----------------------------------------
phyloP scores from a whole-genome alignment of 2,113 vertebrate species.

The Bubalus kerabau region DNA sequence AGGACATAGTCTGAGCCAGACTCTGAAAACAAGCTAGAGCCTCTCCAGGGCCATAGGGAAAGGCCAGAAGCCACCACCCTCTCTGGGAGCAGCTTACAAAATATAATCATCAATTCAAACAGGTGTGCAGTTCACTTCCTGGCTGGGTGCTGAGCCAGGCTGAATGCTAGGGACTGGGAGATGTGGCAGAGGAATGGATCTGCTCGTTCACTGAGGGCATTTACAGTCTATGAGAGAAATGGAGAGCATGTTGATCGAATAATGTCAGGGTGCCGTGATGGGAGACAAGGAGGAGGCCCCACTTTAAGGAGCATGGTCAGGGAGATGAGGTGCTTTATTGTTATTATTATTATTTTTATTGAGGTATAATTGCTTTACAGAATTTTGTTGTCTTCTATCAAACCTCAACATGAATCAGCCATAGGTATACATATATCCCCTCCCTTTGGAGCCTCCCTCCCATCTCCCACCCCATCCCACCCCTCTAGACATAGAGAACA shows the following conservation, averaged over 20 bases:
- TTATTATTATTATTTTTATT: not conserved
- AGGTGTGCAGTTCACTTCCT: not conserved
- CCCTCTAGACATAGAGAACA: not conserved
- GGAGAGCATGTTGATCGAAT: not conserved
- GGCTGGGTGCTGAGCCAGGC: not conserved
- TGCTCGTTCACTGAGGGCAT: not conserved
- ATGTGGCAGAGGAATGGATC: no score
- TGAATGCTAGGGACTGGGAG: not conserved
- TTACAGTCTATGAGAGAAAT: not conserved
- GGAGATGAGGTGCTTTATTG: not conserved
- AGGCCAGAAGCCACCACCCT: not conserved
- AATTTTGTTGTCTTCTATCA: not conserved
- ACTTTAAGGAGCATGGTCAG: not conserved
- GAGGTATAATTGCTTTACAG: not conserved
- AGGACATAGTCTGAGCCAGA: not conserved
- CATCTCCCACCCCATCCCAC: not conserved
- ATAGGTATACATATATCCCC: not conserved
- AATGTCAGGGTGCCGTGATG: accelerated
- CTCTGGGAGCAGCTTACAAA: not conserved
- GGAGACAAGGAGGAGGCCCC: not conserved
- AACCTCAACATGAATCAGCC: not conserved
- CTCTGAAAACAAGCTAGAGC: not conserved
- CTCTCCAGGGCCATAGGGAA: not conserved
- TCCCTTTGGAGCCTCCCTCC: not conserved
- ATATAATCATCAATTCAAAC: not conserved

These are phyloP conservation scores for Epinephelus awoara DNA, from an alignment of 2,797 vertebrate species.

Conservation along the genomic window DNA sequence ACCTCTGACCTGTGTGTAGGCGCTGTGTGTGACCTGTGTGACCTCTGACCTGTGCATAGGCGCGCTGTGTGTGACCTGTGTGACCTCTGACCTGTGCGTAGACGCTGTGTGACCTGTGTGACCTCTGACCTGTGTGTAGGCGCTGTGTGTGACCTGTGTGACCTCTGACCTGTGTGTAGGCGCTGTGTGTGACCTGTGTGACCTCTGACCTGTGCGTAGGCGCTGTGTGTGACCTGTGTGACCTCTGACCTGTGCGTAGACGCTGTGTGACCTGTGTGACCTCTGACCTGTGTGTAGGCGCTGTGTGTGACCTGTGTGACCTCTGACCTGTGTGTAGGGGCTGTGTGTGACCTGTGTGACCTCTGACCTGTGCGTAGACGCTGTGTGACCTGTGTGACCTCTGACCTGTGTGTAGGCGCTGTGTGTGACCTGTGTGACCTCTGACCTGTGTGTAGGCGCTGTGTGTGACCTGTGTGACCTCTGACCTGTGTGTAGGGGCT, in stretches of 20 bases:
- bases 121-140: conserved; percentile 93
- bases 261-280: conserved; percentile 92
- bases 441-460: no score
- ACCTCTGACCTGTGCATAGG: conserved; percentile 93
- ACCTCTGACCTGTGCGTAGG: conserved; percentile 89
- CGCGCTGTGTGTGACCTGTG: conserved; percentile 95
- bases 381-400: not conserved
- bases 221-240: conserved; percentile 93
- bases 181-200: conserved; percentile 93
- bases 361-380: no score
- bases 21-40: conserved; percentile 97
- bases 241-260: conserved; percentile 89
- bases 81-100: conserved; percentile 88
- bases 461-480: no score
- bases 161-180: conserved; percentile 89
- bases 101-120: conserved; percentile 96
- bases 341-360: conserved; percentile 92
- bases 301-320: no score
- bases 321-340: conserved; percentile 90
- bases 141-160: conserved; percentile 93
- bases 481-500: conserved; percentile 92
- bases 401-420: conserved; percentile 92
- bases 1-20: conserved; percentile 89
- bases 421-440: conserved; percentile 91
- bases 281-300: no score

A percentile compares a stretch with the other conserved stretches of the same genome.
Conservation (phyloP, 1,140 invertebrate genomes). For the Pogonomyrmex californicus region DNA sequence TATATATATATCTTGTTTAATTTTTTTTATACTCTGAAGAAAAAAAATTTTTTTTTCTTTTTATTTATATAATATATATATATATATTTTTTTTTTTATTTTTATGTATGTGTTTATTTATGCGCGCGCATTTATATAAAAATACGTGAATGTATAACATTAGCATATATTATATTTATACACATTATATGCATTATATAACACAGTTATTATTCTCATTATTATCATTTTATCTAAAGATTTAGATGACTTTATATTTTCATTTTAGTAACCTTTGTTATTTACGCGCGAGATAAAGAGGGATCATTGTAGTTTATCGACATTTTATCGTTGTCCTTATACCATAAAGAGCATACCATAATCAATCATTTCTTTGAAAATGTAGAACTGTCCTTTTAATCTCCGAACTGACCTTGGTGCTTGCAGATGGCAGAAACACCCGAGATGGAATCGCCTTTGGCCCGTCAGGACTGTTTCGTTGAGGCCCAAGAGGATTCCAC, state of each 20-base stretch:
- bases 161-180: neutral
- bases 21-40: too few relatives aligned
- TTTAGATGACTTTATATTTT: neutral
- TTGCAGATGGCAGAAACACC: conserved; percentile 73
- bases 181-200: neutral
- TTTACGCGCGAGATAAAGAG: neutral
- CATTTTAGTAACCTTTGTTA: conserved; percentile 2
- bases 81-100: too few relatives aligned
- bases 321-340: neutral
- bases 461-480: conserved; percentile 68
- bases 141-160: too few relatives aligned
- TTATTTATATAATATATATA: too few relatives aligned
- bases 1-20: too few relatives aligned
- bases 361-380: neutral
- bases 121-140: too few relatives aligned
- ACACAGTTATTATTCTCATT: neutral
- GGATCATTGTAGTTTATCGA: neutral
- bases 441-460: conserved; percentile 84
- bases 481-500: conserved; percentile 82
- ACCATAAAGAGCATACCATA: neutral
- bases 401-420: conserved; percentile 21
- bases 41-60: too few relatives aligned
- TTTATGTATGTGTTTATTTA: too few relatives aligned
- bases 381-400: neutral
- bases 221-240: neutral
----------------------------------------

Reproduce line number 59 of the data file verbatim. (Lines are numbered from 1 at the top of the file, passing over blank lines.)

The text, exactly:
- TTTAGATGACTTTATATTTT: neutral